Overall, the announcements about new investments are modest and the Government's intention to see public finances return to balance and to address challenges of rising longevity and fiscal sustainability during the course of the next parliament suggests that local authorities in particular will continue to face difficult circumstances in managing budgets and meeting demands for services for the foreseeable future.


Anthony Lee, joint head of residential advisory and consulting, BNP Paribas Real Estate

While any additional funding towards affordable housing is welcome, as is more flexibility on how funds can be used, the amount proposed is unlikely to achieve the delivery of 40,000 new rented homes that the Government suggests. 

Before 2010, when grant funding was previously available to fund affordable housing in private-sector led developments it was typically provided at around £30,000 per bed space, or £130,000 for a three-bed unit. However, since that time, house prices in many parts of London have almost doubled, so any grant funding has to work harder to achieve the same outcome that would have been possible in 2010.


Wayne Story, chief executive, Civica

With the UK now borrowing more than planned, all public services need to accelerate digital engagement and the provision of digital services to work smarter, and to support demand for services that are compatible with lifestyles and provide anytime, anywhere access. Improving efficiencies and reducing costs while raising the standard of services for the public is also still very much the order of the day.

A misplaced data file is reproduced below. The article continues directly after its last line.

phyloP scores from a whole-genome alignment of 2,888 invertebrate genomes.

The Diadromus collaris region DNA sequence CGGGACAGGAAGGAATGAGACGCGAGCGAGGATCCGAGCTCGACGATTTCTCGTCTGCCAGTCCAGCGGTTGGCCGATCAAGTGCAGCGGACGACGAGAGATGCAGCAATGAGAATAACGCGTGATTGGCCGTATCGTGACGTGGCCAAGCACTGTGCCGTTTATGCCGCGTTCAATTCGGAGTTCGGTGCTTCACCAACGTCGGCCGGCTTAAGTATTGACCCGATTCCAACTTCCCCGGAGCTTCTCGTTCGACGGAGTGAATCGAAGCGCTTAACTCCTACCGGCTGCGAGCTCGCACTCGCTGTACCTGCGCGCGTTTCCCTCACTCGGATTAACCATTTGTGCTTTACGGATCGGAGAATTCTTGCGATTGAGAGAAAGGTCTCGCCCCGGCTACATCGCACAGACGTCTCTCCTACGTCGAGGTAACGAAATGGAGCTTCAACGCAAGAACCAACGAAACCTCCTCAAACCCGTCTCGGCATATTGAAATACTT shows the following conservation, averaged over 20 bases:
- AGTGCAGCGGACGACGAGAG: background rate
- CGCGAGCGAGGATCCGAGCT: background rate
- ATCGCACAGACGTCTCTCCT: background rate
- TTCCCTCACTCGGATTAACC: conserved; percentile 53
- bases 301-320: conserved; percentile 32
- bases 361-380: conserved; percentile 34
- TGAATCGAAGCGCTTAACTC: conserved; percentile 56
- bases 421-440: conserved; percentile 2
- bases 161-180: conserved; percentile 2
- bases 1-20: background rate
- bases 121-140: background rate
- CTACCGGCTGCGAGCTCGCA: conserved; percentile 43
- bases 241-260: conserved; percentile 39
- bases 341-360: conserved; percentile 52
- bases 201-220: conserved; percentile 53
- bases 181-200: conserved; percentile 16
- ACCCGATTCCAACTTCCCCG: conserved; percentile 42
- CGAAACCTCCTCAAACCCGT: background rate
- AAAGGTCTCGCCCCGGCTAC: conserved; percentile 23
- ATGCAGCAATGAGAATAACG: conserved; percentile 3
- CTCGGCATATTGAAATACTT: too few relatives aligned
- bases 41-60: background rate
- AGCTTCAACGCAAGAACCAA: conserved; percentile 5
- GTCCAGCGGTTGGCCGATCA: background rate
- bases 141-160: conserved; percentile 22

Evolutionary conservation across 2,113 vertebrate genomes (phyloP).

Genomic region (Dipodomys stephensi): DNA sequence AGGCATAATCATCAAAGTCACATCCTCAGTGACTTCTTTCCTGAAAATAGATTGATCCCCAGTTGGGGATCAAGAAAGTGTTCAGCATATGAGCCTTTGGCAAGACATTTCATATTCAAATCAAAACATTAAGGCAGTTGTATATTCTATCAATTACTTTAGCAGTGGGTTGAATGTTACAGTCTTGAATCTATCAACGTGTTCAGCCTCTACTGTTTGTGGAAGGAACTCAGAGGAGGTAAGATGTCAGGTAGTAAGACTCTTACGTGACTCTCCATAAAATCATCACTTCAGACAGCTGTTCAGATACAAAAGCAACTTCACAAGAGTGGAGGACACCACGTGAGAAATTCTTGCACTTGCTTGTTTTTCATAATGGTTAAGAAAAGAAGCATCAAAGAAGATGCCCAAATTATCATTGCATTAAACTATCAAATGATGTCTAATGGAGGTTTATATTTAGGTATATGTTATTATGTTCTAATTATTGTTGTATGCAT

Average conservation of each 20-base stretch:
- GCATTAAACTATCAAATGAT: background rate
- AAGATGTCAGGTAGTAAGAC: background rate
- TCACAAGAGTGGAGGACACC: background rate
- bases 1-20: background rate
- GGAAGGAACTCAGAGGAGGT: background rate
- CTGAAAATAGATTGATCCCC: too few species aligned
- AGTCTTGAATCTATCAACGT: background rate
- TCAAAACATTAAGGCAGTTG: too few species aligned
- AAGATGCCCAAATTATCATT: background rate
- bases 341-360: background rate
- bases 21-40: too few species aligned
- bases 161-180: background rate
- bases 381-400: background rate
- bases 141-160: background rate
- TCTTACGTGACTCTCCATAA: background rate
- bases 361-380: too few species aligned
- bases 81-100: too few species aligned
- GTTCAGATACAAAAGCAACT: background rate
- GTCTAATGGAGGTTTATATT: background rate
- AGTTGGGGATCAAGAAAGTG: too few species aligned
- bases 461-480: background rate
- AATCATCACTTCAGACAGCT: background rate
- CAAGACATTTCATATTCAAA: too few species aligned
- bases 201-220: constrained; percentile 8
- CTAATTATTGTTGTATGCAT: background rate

Cllr Martin Tett, transport spokesman, Local Government Association

While more money to solve congestion problems is good news, we need to see the detail behind the headline. We hope the Government directs this money towards local roads to help local people. Councils stand ready to work with central government to identify local schemes that can be delivered quickly.

However, to put this in context, the backlog of repairs on existing roads currently stands at £12bn and it would currently take 14 years to fix the backlog of potholes. Over the remaining years of the decade, the Government will invest more than £1.1m per mile in maintaining national roads - which make up just three per cent of all total roads. This level of investment contrasts starkly with the £27,000 per mile investment in maintaining local roads, which are controlled by councils and make up 97 per cent of England's road network.

This gulf in funding puts the country’s businesses at a competitive disadvantage and provides poor value for money. Virtually every "national" journey starts and ends locally, which means the road network is not working as well as it could for people in their corner of the country.